industry as originally alleged.
The study also revealed that the uranium
concentration in ground water of Malwa district is not 60 times the WHO limits,
but only 50% above the WHO limit in 3 locations. This highest concentration
found in samples was less than those found naturally in ground waters currently
used for human purposes elsewhere, such as Finland. Research is underway to
identify natural or other sources for the uranium.
Greenhouse Gas Emissions
India was the third largest emitter of carbon dioxide, a major greenhouse gas,
in 2009 at 1.65 Gt per year, after China and the United States . With 17 percent
of world population, India contributed some 5 percent of human-sourced carbon
dioxide emission; compared to China's 24 percent share. On per capita basis,
India emitted about 1.4 tons of carbon dioxide per person, in comparison to the
United States’ 17 tons per person, and a world average of 5.3 tons per person.
Deforestation is the cutting down of trees to make way for more homes and
industries. Rapid growth in population and urban sprawl are two of the major
causes of deforestation. Apart from that, use of forest land for agriculture,
animal grazing, harvest for fuel wood and logging are some of the other causes
of deforestation. Deforestation contributes to global warming as decreased
forest size puts carbon back into the environment.
Trees are important constituents of the ecosystem by absorbing carbon.
Industrialized countries consume 12 times more wood and its products per person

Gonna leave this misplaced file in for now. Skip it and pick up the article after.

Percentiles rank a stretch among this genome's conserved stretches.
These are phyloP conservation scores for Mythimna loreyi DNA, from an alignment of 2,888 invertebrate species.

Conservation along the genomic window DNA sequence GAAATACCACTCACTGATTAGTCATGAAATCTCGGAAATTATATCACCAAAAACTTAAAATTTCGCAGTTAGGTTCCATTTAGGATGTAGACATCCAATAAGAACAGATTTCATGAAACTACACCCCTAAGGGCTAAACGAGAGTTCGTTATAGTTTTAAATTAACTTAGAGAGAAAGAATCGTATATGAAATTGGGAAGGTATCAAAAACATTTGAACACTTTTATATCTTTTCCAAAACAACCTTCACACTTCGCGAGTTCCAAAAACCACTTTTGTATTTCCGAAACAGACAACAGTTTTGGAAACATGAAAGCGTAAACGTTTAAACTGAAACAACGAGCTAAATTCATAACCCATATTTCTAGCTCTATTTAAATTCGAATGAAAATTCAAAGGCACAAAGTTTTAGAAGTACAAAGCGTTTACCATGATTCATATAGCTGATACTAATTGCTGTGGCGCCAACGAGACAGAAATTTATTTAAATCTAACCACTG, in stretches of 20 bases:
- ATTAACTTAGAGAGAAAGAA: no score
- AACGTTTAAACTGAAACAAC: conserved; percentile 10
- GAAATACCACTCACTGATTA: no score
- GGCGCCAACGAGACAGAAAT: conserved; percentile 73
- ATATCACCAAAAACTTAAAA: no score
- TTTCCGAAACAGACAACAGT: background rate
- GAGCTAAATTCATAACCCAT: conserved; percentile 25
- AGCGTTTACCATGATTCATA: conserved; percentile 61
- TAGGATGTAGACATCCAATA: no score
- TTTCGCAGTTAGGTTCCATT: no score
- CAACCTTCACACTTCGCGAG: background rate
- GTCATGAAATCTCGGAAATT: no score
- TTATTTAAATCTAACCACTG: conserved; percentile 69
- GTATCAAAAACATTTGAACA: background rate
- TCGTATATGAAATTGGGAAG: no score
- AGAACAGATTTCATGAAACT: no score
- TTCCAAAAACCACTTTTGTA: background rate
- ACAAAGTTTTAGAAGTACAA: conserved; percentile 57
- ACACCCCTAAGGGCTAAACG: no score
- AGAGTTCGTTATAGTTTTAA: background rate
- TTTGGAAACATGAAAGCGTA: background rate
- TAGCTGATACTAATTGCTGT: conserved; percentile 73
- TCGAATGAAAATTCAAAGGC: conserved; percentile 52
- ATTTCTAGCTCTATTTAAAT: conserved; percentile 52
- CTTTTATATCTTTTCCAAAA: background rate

than the non-industrialized countries. Poverty, over-population and unequal land
access are the main causes of man- made deforestation. Half of the world’s
tropical forests has already been cleared. Up to 28,000 species are expected to
become extinct by the next quarter of the century due to deforestation. 20% of
the world’s oxygen is produced in the Amazon forest. One and a half acres of
forest is cut down every second. Agriculture is the leading cause of
Effects Of Environmental Degradation
Impact on human health:
Environmental degradation affecting the human health through the toxic air
pollutants as well as contaminated water which causes the diseases like
Allergies and Asthma; Birth Defects, Dermatitis, Emphysema, Heart Disease ,Lead
Poisoning ,Mercury Poisoning Nervous System disorders, Pneumoconiosis ,Fever,
Skin Cancer, Tooth decay, Waterborne diseases etc..
Millions of people are known to have died of due to indirect effects of toxic
air, toxic water, and unproductive food from soil pollution.
Loss of Biodiversity